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Jiri (George) Krupicka

Geology professor, labour camp survivor, author, adventurer, humanist. Born on May 5, 1913, in Prague, present-day Czech Republic; died on April 24, 2014, in Edmonton, of pneumonia, aged 100.

On a bitterly cold February night when I was 9, my grandfather and I stood on a gravel road somewhere outside Edmonton. Far from the lights of the city, we looked up at the bright stars above.

"See that red star in Orion's shoulder?" he asked me. "That's Betelgeuse. The name comes from Arabic. A thousand years ago, Baghdad was the world's leading centre for astronomy. Remember that; it will help you in life."

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For George Krupicka, learning and understanding were touchstones on a long journey through life. In 1988, at the age of 75, he retired from teaching geology at the University of Alberta, and began writing.

Drawing on his extraordinarily broad knowledge of the natural sciences and the humanities, he wrote prodigiously – about the world, the human condition, and the power of reason. Between 1994 and 2008 he published seven books in Czech, his native tongue. His 1994 work, Renaissance of Reason, was then-Czech president Vaclav Havel's pick for book of the year.

Although George was far too proud to flaunt it, his success as a writer late in life gave him great satisfaction. He had chosen that path some 50 years earlier, with tragic results.

In 1949, he was a young professor at Charles University in Prague. As the Iron Curtain descended and the Cold War set in, he felt that he could not stay silent. He wrote a manuscript denouncing the nuclear arms race and tried to smuggle it across the closed border to Western Europe. He was caught – and served 10 years in prison for treason. His wife, Ada, was left alone to raise their young daughters, Helena and Irena.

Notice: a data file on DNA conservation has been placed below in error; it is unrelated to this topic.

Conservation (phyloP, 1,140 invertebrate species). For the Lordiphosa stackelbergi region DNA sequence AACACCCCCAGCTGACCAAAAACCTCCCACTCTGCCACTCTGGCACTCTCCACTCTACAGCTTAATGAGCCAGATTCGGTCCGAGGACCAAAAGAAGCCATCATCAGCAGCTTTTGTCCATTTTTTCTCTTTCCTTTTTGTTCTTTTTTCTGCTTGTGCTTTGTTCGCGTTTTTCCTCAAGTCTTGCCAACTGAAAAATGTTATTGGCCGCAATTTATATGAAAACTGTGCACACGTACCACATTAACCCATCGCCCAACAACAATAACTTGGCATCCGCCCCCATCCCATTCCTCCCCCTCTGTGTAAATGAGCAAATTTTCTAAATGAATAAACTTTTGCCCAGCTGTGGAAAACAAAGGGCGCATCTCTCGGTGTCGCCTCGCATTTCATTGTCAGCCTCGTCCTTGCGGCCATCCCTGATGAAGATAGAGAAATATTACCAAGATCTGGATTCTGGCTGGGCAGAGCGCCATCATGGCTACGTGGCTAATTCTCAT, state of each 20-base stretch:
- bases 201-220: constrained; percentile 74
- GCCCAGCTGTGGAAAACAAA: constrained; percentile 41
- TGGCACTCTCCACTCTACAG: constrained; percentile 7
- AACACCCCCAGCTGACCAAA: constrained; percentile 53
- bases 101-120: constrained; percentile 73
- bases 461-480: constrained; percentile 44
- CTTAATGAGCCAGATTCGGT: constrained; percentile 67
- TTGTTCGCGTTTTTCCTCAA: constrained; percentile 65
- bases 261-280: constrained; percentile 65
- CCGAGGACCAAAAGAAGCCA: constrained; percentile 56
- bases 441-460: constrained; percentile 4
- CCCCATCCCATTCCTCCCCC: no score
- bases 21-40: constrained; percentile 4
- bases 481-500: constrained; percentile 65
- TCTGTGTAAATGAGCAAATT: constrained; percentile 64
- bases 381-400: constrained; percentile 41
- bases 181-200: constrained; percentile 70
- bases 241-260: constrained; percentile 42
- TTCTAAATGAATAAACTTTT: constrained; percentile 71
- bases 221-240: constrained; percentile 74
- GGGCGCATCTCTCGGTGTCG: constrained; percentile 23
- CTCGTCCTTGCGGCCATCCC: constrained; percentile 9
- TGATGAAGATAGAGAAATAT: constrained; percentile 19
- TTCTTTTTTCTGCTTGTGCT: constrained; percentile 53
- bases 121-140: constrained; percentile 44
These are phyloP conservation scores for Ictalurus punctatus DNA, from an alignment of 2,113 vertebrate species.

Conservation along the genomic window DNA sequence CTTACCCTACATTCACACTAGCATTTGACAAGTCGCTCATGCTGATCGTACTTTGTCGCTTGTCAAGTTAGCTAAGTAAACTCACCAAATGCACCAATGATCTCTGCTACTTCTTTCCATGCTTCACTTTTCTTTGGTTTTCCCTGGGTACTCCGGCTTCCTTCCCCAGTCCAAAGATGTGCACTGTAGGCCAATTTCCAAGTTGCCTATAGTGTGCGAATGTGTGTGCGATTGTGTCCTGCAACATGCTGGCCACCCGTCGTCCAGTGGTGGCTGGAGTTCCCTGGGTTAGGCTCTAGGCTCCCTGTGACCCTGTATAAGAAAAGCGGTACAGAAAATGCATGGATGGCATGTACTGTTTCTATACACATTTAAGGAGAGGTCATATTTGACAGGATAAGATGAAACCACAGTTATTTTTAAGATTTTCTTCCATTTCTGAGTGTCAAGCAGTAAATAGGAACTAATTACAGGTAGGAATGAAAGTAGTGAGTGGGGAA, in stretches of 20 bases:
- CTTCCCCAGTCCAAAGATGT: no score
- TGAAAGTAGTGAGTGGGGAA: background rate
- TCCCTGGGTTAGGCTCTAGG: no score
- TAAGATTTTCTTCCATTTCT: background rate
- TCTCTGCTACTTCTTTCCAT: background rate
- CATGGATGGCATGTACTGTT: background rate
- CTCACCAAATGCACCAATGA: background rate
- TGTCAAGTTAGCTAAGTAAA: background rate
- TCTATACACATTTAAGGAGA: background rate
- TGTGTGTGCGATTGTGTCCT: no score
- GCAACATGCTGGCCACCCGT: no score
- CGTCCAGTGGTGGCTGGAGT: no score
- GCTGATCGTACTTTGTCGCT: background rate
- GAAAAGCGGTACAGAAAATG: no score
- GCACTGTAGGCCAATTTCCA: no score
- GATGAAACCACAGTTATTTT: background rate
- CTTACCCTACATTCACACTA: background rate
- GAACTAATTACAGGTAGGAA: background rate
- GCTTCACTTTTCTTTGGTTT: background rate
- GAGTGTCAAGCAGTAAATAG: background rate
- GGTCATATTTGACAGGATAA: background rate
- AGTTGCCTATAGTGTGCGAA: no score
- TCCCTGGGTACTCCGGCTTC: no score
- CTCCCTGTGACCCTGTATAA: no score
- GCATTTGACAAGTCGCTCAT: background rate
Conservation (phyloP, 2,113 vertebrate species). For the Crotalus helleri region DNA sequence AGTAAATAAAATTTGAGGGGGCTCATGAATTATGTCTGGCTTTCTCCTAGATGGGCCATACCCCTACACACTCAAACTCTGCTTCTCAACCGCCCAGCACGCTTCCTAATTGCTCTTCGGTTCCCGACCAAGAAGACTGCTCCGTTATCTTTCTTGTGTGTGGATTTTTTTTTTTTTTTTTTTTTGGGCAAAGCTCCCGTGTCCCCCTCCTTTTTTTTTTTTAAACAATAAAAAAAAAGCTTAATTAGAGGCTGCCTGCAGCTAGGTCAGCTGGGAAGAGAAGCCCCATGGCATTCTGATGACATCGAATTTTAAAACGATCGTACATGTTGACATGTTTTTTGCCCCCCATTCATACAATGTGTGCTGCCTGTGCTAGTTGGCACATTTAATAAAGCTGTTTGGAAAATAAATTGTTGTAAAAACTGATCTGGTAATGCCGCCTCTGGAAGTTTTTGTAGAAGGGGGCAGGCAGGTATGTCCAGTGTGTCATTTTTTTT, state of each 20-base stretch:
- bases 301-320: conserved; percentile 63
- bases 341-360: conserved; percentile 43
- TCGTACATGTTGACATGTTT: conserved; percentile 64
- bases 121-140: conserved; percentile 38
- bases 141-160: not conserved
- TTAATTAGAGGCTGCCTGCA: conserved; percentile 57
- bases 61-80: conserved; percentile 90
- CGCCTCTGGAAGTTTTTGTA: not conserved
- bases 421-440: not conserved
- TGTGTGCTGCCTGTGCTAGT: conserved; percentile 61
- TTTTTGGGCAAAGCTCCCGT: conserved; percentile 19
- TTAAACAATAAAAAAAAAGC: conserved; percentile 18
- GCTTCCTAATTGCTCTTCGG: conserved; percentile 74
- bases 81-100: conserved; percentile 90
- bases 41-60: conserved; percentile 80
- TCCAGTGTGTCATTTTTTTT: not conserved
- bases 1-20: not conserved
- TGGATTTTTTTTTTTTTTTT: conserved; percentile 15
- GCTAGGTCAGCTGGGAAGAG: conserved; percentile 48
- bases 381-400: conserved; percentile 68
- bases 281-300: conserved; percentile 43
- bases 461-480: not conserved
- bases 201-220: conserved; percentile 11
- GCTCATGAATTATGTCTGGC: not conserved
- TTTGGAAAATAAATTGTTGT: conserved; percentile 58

For several of his years as a political prisoner, George mined uranium for the Soviet nuclear program in forced-labour camps. The 12-hour shifts of hauling radioactive ore were brutal. But he organized learning circles for his fellow prisoners, keeping their spirits up with lectures on topics ranging from ancient Roman history to natural selection.

In August, 1968, when a Soviet-led invasion put an end to political liberalization in his homeland, George and his family went into exile. George and Ada moved to Edmonton and were later joined by their daughters and their families.

In Canada, George found a new life that suited him well. During the long winters, he would walk five kilometres from home every day to the university, where he was a much-loved teacher. In summer, he would roam Devon and Ellesmere islands in the High Arctic on field research trips. George was a constant adventurer. He loved vast open spaces and the wilderness, places where he could walk all day under the blue sky, or haul his muscled, wiry frame up some jagged peak to see what lay beyond.

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George's family and friends remember his indomitable optimism and his quirky sense of humour. Several years ago, the homemade Christmas card that he sent out featured a photo of a Precambrian rock and the inscription, "Four billion years!"

Sometimes, on clear nights, I gaze up at the sky with my two young sons, Jacob and Oliver. I tell them the names of the stars that my grandfather taught me. I can feel him beside me, his strong hand resting on my shoulder, smiling in wonder at this place he has left behind.

Martin Horak is one of George's two grandsons.

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